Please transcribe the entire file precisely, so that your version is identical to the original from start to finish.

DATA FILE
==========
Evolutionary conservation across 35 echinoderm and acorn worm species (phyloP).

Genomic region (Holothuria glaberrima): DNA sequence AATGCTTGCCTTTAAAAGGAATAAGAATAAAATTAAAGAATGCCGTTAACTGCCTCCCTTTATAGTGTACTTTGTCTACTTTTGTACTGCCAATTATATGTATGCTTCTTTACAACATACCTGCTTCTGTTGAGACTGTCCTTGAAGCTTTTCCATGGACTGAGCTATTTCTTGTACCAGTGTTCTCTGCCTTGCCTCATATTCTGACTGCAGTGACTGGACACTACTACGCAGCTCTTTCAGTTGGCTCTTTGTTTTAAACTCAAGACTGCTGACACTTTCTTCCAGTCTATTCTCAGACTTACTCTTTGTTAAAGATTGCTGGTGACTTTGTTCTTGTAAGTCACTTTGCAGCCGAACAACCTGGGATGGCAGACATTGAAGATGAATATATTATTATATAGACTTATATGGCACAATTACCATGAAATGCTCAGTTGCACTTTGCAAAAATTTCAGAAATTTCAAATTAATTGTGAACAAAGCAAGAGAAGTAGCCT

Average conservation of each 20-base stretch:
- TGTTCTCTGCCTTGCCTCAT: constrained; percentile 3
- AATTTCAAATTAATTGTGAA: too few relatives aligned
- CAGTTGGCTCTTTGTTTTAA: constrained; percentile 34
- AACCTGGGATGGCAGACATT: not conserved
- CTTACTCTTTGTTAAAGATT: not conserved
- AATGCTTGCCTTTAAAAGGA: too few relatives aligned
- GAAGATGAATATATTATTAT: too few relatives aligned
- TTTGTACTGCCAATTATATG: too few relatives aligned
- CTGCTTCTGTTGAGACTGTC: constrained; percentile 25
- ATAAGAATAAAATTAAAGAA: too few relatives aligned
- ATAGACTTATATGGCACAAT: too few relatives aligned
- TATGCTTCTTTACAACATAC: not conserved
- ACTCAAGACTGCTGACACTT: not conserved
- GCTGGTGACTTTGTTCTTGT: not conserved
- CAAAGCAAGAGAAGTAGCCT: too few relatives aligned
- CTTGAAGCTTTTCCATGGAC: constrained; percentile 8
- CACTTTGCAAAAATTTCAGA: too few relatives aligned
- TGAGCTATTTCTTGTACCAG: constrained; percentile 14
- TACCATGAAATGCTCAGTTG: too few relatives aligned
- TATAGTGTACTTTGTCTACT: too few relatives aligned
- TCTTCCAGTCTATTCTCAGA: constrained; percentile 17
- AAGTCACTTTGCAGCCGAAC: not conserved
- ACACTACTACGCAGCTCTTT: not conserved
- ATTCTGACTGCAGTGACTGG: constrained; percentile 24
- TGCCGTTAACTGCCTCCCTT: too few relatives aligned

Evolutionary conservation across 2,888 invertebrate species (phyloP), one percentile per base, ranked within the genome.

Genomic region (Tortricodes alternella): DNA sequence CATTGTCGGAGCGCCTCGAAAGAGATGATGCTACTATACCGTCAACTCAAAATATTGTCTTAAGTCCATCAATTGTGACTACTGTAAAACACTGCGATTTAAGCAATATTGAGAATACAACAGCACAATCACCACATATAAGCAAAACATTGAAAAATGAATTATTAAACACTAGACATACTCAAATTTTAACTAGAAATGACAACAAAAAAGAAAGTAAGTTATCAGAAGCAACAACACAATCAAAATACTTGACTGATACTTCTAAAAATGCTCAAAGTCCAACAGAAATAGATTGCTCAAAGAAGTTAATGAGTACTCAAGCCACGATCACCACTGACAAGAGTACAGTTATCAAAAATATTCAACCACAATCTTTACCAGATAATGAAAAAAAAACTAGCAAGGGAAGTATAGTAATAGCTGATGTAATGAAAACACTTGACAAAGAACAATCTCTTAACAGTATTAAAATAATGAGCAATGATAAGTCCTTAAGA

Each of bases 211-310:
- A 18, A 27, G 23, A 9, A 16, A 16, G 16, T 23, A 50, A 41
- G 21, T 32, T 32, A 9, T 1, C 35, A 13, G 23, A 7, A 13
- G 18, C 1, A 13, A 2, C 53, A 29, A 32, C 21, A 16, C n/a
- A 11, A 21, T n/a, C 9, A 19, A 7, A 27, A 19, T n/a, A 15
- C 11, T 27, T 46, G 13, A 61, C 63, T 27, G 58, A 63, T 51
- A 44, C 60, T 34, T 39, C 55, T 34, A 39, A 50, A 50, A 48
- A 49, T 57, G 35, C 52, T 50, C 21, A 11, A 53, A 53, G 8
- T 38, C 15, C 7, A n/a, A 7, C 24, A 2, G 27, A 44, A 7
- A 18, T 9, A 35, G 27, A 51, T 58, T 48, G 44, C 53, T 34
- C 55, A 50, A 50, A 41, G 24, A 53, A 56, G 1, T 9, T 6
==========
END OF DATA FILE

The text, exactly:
Evolutionary conservation across 35 echinoderm and acorn worm species (phyloP).

Genomic region (Holothuria glaberrima): DNA sequence AATGCTTGCCTTTAAAAGGAATAAGAATAAAATTAAAGAATGCCGTTAACTGCCTCCCTTTATAGTGTACTTTGTCTACTTTTGTACTGCCAATTATATGTATGCTTCTTTACAACATACCTGCTTCTGTTGAGACTGTCCTTGAAGCTTTTCCATGGACTGAGCTATTTCTTGTACCAGTGTTCTCTGCCTTGCCTCATATTCTGACTGCAGTGACTGGACACTACTACGCAGCTCTTTCAGTTGGCTCTTTGTTTTAAACTCAAGACTGCTGACACTTTCTTCCAGTCTATTCTCAGACTTACTCTTTGTTAAAGATTGCTGGTGACTTTGTTCTTGTAAGTCACTTTGCAGCCGAACAACCTGGGATGGCAGACATTGAAGATGAATATATTATTATATAGACTTATATGGCACAATTACCATGAAATGCTCAGTTGCACTTTGCAAAAATTTCAGAAATTTCAAATTAATTGTGAACAAAGCAAGAGAAGTAGCCT

Average conservation of each 20-base stretch:
- TGTTCTCTGCCTTGCCTCAT: constrained; percentile 3
- AATTTCAAATTAATTGTGAA: too few relatives aligned
- CAGTTGGCTCTTTGTTTTAA: constrained; percentile 34
- AACCTGGGATGGCAGACATT: not conserved
- CTTACTCTTTGTTAAAGATT: not conserved
- AATGCTTGCCTTTAAAAGGA: too few relatives aligned
- GAAGATGAATATATTATTAT: too few relatives aligned
- TTTGTACTGCCAATTATATG: too few relatives aligned
- CTGCTTCTGTTGAGACTGTC: constrained; percentile 25
- ATAAGAATAAAATTAAAGAA: too few relatives aligned
- ATAGACTTATATGGCACAAT: too few relatives aligned
- TATGCTTCTTTACAACATAC: not conserved
- ACTCAAGACTGCTGACACTT: not conserved
- GCTGGTGACTTTGTTCTTGT: not conserved
- CAAAGCAAGAGAAGTAGCCT: too few relatives aligned
- CTTGAAGCTTTTCCATGGAC: constrained; percentile 8
- CACTTTGCAAAAATTTCAGA: too few relatives aligned
- TGAGCTATTTCTTGTACCAG: constrained; percentile 14
- TACCATGAAATGCTCAGTTG: too few relatives aligned
- TATAGTGTACTTTGTCTACT: too few relatives aligned
- TCTTCCAGTCTATTCTCAGA: constrained; percentile 17
- AAGTCACTTTGCAGCCGAAC: not conserved
- ACACTACTACGCAGCTCTTT: not conserved
- ATTCTGACTGCAGTGACTGG: constrained; percentile 24
- TGCCGTTAACTGCCTCCCTT: too few relatives aligned

Evolutionary conservation across 2,888 invertebrate species (phyloP), one percentile per base, ranked within the genome.

Genomic region (Tortricodes alternella): DNA sequence CATTGTCGGAGCGCCTCGAAAGAGATGATGCTACTATACCGTCAACTCAAAATATTGTCTTAAGTCCATCAATTGTGACTACTGTAAAACACTGCGATTTAAGCAATATTGAGAATACAACAGCACAATCACCACATATAAGCAAAACATTGAAAAATGAATTATTAAACACTAGACATACTCAAATTTTAACTAGAAATGACAACAAAAAAGAAAGTAAGTTATCAGAAGCAACAACACAATCAAAATACTTGACTGATACTTCTAAAAATGCTCAAAGTCCAACAGAAATAGATTGCTCAAAGAAGTTAATGAGTACTCAAGCCACGATCACCACTGACAAGAGTACAGTTATCAAAAATATTCAACCACAATCTTTACCAGATAATGAAAAAAAAACTAGCAAGGGAAGTATAGTAATAGCTGATGTAATGAAAACACTTGACAAAGAACAATCTCTTAACAGTATTAAAATAATGAGCAATGATAAGTCCTTAAGA

Each of bases 211-310:
- A 18, A 27, G 23, A 9, A 16, A 16, G 16, T 23, A 50, A 41
- G 21, T 32, T 32, A 9, T 1, C 35, A 13, G 23, A 7, A 13
- G 18, C 1, A 13, A 2, C 53, A 29, A 32, C 21, A 16, C n/a
- A 11, A 21, T n/a, C 9, A 19, A 7, A 27, A 19, T n/a, A 15
- C 11, T 27, T 46, G 13, A 61, C 63, T 27, G 58, A 63, T 51
- A 44, C 60, T 34, T 39, C 55, T 34, A 39, A 50, A 50, A 48
- A 49, T 57, G 35, C 52, T 50, C 21, A 11, A 53, A 53, G 8
- T 38, C 15, C 7, A n/a, A 7, C 24, A 2, G 27, A 44, A 7
- A 18, T 9, A 35, G 27, A 51, T 58, T 48, G 44, C 53, T 34
- C 55, A 50, A 50, A 41, G 24, A 53, A 56, G 1, T 9, T 6